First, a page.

The family law court jurisdiction should address all family matters and reduce the backlog of cases at the Magistrates’ Courts and reduce the number of young people being sent to jail.
Justice Abdullahi Zuru of the Commonwealth Secretariat implored the Hague Conference on Private and International Law (HCCH) to consider “reworking” Article 2 of the Choice of Courts Convention to “see how we can assist and protect children.”
A major focus of the regional conference was on international family law particularly the promotion of human rights. The first day sessions reviewed the convention on the protection of the child.
Justice Abdullahi Zuru from the Commonwealth Secretariat
The two-day meeting was held at the Pegasus Hotel, Georgetown. Justice Zuru said that all the discussion of the protection of the child focused on civil and private international law, but, the state has an equally important role to play in children’s protection.
Justice Zuru lamented the trying of juvenile cases in the Magistrate’s Court and opinioned that the recently opened Family Court should have jurisdiction to hear all family matters.
“Day in, day out, you see that juvenile young boys, young girls…involved in crime and they are taken to magistrate’s court and sometimes the magistrate’s court…at the end of the proceeding…those innocent persons are sent to prison,” Justice Zuru explained. He added that the young people are often times “hardened” by their next court hearing.
Justice Zuru who is based in Guyana, noted that the trying of juvenile criminal matters at the Family Court would also see a reduction in the backlog of cases at the Magistrate’s Court.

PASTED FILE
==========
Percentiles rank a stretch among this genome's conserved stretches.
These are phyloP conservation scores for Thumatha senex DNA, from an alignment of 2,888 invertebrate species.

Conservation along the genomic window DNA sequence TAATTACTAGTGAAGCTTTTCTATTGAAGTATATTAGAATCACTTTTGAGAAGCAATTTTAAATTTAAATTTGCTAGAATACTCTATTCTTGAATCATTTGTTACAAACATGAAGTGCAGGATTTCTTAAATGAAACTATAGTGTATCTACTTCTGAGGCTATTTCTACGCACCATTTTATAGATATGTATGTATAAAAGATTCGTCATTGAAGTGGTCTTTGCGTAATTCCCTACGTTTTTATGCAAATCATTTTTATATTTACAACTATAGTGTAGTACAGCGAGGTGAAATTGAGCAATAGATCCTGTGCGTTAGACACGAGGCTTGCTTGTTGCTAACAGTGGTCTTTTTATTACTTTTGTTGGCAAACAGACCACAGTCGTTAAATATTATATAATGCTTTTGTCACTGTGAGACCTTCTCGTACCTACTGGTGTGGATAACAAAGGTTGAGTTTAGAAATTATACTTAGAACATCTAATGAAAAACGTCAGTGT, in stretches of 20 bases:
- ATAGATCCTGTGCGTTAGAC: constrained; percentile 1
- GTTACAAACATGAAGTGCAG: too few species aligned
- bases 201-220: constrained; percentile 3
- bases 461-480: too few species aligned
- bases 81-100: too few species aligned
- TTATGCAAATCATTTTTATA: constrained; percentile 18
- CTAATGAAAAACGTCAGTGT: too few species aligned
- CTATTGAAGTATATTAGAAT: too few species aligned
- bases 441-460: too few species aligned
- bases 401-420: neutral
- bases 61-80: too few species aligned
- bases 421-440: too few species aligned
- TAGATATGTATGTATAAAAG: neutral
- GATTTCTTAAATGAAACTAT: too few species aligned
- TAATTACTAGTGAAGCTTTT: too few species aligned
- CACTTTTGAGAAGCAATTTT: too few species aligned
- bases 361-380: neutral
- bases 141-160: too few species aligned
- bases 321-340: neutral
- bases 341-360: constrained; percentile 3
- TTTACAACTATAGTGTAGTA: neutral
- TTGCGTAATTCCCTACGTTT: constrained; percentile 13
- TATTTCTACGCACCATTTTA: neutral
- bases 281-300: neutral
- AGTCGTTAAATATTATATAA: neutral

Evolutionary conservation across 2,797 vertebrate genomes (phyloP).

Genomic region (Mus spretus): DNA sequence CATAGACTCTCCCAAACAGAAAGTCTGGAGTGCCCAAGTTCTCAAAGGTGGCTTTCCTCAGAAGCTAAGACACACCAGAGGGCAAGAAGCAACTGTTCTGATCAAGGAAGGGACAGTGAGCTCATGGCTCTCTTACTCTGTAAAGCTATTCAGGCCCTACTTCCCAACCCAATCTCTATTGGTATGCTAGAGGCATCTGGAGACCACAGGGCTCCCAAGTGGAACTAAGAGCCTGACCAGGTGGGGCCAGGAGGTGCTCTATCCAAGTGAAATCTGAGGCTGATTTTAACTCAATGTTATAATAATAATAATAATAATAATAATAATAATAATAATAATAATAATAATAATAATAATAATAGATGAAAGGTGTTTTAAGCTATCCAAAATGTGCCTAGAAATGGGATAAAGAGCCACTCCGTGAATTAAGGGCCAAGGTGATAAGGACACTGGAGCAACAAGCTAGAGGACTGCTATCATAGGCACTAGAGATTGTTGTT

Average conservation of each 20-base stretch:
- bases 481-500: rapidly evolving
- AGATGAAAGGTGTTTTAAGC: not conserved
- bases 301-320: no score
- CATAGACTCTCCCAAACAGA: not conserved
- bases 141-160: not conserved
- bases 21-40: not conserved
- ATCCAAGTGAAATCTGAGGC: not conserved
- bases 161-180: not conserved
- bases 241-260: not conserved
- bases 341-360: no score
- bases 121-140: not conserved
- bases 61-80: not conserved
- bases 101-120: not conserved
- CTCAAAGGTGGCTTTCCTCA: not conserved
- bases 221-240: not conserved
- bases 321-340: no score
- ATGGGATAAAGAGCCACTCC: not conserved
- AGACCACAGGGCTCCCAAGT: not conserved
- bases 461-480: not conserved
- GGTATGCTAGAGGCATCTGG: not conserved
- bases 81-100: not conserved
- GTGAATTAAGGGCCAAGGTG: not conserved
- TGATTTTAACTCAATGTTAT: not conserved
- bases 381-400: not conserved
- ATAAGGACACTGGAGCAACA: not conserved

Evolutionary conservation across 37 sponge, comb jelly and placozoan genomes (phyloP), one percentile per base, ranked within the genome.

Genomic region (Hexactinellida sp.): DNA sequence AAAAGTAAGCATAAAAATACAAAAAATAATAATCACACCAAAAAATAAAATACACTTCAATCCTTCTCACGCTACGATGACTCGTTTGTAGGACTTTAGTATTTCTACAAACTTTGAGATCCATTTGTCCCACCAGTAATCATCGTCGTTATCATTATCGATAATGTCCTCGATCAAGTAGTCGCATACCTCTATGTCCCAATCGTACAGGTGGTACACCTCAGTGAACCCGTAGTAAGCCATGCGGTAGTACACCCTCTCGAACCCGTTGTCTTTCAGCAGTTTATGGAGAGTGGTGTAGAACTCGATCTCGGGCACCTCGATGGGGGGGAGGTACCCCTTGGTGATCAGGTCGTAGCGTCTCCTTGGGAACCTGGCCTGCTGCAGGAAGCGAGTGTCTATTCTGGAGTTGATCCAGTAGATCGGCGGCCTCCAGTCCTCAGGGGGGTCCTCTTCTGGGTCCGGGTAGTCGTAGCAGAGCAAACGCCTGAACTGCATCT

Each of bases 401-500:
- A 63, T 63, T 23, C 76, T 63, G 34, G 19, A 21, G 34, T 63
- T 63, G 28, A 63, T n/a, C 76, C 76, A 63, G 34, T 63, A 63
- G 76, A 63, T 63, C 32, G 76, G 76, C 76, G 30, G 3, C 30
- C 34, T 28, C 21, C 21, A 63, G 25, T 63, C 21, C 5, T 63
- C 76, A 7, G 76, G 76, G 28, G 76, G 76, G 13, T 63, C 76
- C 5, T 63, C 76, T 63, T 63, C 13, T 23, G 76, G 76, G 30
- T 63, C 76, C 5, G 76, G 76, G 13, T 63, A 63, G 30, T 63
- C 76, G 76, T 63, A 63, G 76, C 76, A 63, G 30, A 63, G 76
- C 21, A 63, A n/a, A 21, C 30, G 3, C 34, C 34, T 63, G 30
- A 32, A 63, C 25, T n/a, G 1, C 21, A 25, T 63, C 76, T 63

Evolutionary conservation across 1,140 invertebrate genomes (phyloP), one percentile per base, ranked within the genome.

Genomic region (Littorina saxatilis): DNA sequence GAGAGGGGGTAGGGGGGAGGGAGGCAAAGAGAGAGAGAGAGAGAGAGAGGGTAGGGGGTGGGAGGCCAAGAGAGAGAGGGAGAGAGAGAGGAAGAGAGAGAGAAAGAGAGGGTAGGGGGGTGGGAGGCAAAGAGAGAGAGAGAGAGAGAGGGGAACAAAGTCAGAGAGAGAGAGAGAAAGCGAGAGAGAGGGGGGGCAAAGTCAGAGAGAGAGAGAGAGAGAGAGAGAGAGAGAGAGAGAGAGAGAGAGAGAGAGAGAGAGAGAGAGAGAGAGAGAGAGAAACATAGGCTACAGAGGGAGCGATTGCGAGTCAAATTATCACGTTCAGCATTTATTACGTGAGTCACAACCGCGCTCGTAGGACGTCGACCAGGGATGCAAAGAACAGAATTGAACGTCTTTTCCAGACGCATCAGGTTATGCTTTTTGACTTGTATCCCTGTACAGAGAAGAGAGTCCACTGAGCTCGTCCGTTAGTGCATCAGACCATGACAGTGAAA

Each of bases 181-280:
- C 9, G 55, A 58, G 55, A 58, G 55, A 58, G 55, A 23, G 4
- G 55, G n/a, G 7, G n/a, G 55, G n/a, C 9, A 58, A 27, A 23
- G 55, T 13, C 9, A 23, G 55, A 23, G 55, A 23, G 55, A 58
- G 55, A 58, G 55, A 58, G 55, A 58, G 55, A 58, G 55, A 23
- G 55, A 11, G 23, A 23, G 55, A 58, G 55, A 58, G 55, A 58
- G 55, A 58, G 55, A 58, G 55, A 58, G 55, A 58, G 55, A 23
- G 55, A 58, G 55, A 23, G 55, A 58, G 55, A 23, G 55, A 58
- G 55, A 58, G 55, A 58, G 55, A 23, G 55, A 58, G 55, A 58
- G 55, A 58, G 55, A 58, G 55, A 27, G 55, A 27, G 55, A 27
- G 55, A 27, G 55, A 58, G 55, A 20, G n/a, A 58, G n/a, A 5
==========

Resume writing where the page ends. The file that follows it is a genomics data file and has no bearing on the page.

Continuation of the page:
Justice Roxanne George, High Court Judge of Guyana
“Is it not our responsibility to think of protecting a child from this angle?” Justice Zuru questioned.
However, Latin American Representative of the HCCH, Ignacio Goicoechea pointed out that the scope of the Hague Conventions deals primarily with private international law that are a civil or commercial matter and does not try to “harmonise substantive laws”. “So juvenile justice is outside our scope and we cannot help you. We have to admit that the Hague Conference is not the panacea that will solve all the matters,” Goicoechea said.
It was also pointed out by Guyanese Justice Roxanne George that the Family Court is a high court jurisdiction. “In the context of Guyana, whilst we will be very happy to have the Magistrate’s court being included along with it as is the case of Trinidad, we’ve discussed and we know because of the size of Guyana…it’s just about impossible to have the family matters all come into a high court jurisdiction,” Justice George explained.
Justice George noted that these are “serious access to justice issues” that the country is facing, “and so things like maintenance and so on which are closer to home, the enforcement mechanism in the magistrate’s court is easier and more manageable for litigants.”